Chairwoman DeLauro Statement at Oversight Hearing: Impact of the Administration’s Policies Affecting the Affordable Care Act
Congresswoman Rosa DeLauro (D-CT), the Chair of the Labor, Health and Human Services, and Education Appropriations Subcomittee, delivered the following remarks at the Subcomittee's oversight hearing on "Oversight Hearing: Impact of the Administration’s Policies Affecting the Affordable Care Act ":
The Subcommittee will come to order. It is my pleasure to open the first hearing of the Labor, HHS, and Education Appropriations Subcommittee of the 116th Congress.
This debate comes at a critical juncture. The changing energy of the country and the changing dynamics of the Congress are intersecting. The country has mandated that elected officials tip the scale for the people who deserve so much more.
First, let me thank our distinguished panelists for being here. I will introduce each of them in a few minutes.
Let me also acknowledge the new members of the subcommittee. Democratic Representatives Lois Frankel of Florida, Rep. Cheri Bustos of Illinois, and Rep. Bonnie Watson Coleman of New Jersey, and Republican Representative Tom Graves of Georgia.
Finally, I want to acknowledge the Ranking Member of the subcommittee, my good friend, Tom Cole. Thank you, Tom, for the last four years of cooperation and respect that we have shared on this subcommittee. I intend to maintain that tradition. I know we will continue to disagree in some areas — we have done so firmly and repeatedly — but we also manage to find common ground. I believe that is because we agree on this: how central the work we do in this committee can be for people and their lives.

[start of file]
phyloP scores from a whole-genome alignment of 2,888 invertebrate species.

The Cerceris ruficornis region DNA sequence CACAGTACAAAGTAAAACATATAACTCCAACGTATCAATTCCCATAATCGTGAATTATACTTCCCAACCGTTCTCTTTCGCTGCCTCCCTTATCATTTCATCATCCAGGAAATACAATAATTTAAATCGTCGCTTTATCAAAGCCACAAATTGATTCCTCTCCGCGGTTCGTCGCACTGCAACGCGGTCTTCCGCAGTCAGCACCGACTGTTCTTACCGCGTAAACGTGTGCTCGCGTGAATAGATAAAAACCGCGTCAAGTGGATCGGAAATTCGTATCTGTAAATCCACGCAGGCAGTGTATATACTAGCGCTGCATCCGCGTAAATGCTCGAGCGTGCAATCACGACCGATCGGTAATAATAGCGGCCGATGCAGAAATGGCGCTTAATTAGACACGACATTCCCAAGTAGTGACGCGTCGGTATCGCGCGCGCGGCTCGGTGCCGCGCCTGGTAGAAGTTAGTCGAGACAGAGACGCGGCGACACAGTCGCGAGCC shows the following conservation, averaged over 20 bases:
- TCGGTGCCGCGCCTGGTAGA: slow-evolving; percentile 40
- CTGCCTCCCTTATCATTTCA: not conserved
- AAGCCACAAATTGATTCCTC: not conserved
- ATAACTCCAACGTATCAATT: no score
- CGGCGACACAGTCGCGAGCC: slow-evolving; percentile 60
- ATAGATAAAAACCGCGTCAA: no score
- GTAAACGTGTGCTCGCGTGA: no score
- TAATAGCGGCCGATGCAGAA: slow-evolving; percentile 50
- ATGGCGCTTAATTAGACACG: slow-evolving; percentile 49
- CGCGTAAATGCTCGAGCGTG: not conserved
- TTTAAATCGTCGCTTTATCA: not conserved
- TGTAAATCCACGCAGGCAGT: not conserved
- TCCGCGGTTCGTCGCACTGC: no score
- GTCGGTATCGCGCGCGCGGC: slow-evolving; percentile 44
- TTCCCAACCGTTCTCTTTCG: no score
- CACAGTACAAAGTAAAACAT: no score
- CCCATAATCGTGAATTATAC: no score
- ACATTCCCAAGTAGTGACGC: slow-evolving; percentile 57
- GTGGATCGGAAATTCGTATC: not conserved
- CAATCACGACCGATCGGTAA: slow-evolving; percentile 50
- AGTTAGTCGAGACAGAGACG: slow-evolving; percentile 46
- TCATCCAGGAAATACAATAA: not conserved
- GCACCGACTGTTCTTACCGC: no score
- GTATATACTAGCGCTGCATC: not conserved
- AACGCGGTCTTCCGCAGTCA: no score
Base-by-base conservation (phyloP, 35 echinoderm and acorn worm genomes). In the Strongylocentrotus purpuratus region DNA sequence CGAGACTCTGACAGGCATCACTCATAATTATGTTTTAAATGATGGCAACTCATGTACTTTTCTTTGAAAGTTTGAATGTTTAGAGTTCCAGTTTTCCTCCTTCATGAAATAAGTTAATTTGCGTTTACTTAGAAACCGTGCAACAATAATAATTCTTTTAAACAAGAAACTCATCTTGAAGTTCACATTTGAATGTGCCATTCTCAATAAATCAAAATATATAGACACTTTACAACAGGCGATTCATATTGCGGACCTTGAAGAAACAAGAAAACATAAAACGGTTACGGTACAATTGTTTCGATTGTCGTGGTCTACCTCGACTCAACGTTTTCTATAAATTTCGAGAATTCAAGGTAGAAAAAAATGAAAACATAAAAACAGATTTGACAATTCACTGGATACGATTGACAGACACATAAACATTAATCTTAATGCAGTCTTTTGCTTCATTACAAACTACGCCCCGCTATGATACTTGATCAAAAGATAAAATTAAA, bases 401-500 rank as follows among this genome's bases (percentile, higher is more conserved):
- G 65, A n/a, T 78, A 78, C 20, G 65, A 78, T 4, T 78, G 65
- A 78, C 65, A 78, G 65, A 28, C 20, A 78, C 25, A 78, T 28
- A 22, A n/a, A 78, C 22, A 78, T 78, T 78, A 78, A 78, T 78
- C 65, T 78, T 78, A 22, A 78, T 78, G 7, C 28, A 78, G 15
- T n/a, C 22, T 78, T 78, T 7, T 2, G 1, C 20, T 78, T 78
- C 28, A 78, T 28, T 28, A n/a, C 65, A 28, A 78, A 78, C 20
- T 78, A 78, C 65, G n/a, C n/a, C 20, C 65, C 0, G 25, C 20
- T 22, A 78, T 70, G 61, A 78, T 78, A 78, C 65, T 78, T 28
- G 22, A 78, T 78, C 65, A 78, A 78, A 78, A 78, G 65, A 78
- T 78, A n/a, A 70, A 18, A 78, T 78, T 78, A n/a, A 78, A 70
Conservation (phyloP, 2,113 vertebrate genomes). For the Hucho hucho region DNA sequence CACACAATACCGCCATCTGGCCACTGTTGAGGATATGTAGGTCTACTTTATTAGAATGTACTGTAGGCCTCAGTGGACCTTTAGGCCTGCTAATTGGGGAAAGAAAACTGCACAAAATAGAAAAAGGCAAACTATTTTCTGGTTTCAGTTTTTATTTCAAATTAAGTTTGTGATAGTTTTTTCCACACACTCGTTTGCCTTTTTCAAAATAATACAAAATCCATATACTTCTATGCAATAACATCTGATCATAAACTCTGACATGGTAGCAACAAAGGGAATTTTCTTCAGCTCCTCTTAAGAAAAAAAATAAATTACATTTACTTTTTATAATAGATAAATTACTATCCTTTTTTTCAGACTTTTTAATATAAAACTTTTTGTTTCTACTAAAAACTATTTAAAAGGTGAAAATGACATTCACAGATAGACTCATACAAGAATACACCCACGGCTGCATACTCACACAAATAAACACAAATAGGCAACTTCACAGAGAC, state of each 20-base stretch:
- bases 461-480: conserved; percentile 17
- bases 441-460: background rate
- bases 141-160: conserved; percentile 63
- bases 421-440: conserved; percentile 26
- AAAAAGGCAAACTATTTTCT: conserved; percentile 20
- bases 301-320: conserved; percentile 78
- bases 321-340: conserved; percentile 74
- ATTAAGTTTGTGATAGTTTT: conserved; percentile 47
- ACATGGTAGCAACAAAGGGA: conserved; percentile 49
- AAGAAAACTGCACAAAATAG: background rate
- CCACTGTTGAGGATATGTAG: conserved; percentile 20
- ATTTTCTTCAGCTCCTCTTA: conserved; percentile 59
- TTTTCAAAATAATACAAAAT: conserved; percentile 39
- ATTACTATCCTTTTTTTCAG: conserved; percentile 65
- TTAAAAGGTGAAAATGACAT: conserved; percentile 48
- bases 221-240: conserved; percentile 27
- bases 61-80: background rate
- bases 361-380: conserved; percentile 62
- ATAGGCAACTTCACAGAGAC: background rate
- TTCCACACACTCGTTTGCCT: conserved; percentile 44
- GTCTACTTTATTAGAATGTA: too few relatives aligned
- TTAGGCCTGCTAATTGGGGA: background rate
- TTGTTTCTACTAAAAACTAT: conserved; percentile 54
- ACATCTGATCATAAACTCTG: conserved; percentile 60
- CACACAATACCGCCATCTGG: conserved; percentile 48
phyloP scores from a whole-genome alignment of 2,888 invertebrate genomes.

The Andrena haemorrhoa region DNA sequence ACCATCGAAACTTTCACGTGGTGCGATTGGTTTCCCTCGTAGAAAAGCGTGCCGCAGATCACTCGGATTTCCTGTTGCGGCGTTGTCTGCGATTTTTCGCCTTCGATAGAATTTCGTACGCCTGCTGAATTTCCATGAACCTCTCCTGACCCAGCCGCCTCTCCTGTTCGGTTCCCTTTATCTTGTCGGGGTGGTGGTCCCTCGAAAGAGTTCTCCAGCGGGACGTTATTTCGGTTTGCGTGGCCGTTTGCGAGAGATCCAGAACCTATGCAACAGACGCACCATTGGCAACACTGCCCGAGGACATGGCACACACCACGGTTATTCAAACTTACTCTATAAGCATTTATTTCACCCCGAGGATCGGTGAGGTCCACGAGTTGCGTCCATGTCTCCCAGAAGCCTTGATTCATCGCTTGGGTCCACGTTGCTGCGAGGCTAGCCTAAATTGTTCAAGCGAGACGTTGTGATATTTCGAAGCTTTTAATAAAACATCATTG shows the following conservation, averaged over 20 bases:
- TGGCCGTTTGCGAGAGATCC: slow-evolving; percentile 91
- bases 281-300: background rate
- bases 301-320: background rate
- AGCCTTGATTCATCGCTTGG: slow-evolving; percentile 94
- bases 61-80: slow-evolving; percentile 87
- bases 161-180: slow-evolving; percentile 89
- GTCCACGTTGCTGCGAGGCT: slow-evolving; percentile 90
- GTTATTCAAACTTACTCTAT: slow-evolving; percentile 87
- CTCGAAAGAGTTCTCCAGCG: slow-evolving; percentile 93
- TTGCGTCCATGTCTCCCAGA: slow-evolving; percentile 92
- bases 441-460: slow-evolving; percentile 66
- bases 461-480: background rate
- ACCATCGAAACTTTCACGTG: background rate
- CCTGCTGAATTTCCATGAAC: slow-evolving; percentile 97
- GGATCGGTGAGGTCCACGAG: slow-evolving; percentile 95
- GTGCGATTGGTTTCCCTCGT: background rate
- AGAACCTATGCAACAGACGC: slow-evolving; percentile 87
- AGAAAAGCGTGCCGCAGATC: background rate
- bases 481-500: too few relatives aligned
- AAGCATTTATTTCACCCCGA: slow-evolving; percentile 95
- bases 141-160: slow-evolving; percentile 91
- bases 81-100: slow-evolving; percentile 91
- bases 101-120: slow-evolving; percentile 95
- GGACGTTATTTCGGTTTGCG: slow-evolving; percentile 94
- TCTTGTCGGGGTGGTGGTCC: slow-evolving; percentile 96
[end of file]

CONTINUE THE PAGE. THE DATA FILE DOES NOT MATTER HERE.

And, that includes health care: the subject of today’s hearing.
This is an oversight hearing. This subcommittee is going to review the impact of the administration’s policies on the Affordable Care Act, specifically with regards to affordability, the increasing number of uninsured, and the quality of the benefits available to people.
Before the Affordable Care Act became the law of the land in 2010, the cost of health care was rising at an unsustainable rate. Spending was projected to rise to $4.1 trillion by 2017. More importantly, health care costs were taking up a larger and larger share of the family budget.
But since the Affordable Care Act went into effect, its impact exceeded expectations. As you can see from the slide, national spending on health care is well below pre-ACA expectations—more than $600 billion lower than projections for 2017.
Because of the ACA, more than 20 million people gained health coverage—many for the first time in their lives. For families, it meant that insurance companies could no longer discriminate against people because of their medical history and being woman was no longer a pre-existing condition.
Then this administration went to work.
The Department of Health and Human Services has written new rules to intentionally increase premiums and out-of-pocket costs for families covered by ACA health plans.
For example, the cost-sharing reduction payments to insurers who provide plans on the exchange were crucial to keeping down costs for families in the exchange. But, President Trump spent months threatening to eliminate them. And, when Democrats refused to bargain away this important mechanism for affordability, (on October 2017) he eliminated the payments outright, dramatically driving up health care costs. The Congressional Budget Office estimated doing so would cause premiums to rise 25 percent by 2020.
Thankfully, as Dr. Aron-Dine points out in her testimony, state regulators rushed to protect their state’s insurance markets. And, they mitigated the damage.